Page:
Sheldon-Dean has nearly 30 years of experience in policy analysis and implementation, business process analysis, information systems and software development. His experience includes leading the development of health care related Web sites; award-winning, best-selling commercial utility software; and mission-critical, fault-tolerant communications satellite control systems. In addition, he has eight years of experience doing hands-on medical work as a Vermont certified volunteer emergency medical technician.

Sheldon-Dean received his B.S. degree, summa cum laude, from the University of Vermont and his master’s degree from the Massachusetts Institute of Technology.

Topic Background:

The HITECH Act called for changes to allow more detailed information in the Accountings of Disclosures made from Electronic Health Records, and the new proposed rule creates new rights for individuals and responsibilities for those using electronic systems that contain PHI.

The HIPAA Privacy Rule, which went into effect in 2003, required that entities keep track of all the disclosures they make of Protected Health Information (PHI) outside of those necessary for Treatment, Payment, and Healthcare Operations (TPO).  In the days when health information was primarily hard copy-based, the limitation on tracking disclosures to those outside of TPO was quite reasonable, as it could be difficult or impossible to track every individual who looked at a paper record.  But the HITECH Act included a change in the exception, by requiring Electronic Health Record (EHR) systems to keep track of disclosures made for all reasons, including those for TPO, beginning January 1 of 2011 for systems installed in 2009 or 2010.  Older installations have more time under the law to include this capability, but now individuals can request a full accounting of disclosures, including TPO, from EHRs, and every entity that maintains electronic records must be prepared to comply with such requests.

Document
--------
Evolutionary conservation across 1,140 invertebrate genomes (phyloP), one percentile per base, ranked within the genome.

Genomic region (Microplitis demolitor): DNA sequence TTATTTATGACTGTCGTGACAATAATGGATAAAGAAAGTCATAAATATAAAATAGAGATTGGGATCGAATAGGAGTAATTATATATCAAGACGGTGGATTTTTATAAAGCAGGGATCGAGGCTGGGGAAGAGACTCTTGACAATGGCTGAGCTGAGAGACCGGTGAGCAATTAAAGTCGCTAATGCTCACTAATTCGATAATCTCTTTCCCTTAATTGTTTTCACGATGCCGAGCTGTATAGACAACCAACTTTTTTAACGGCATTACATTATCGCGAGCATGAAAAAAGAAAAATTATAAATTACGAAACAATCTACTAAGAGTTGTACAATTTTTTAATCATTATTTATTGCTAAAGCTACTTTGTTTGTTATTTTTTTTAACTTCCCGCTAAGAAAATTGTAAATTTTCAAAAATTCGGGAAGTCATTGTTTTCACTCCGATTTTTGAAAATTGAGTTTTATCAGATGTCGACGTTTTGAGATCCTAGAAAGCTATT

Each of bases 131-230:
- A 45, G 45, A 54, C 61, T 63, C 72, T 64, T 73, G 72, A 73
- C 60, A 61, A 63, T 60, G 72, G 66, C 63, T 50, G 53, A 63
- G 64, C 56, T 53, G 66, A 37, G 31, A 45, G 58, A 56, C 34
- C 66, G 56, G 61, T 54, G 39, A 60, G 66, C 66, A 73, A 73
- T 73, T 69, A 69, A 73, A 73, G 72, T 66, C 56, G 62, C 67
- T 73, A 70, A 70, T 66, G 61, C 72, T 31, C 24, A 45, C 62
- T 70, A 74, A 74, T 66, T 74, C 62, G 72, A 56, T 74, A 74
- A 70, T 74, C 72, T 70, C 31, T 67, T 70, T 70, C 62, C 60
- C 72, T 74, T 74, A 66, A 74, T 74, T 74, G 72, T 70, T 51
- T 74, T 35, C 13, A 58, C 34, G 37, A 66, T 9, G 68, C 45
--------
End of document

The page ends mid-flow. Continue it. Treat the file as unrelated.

Now a new proposed rule to implement the law alters some important aspects of HIPAA as expected but also goes in new directions by calling for patient-designed access reports for their electronic data, including not only information in a formal electronic medical record, but also any electronic data in the Designated Record Set.  Some of the issues may include:

  • The definition of a Designated Record Set in this context
  • The use of an Access Report covering all uses and disclosures vs. an Accounting of Disclosures
  • The presumption that electronic Access Reports can be generally available for all systems
  • Current methods of complying with HIPAA Security audit requirements vs. what would be needed to provide reports to individuals
  • New additions to the list of disclosures excluded from an accounting
  • Timetable of changes in the rules vs. implementation times and expense of implementation
  • Cost of implementation vs. benefit  -- can the expected utilization of this right be balanced with the expense?
  • Business Associate impacts -- response time to generate an Access Report so the entity can respond within 30 days

The above session will provide attendees the following tools, benefits, and solutions:

  • The features that must be available in new systems and the questions to ask system vendors will be described, and some insights into how you can retrofit existing systems will be discussed.
  • The process for responding to requests for accountings of disclosures will be related to the regulations that require it, and the supporting policies necessary will be outlined, including identifying changes that will be necessary in the Notice of Privacy Practices.
  • The role of business associates who maintain or support your EHR will be discussed, and the extension of the accounting out to them by way of their use of Designated Record Set data will be explored, including potential necessary changes to business associate agreements.
  • The session will leave you with a list of tasks to help you get started with your organization's compliance even in advance of the final rule on the changes.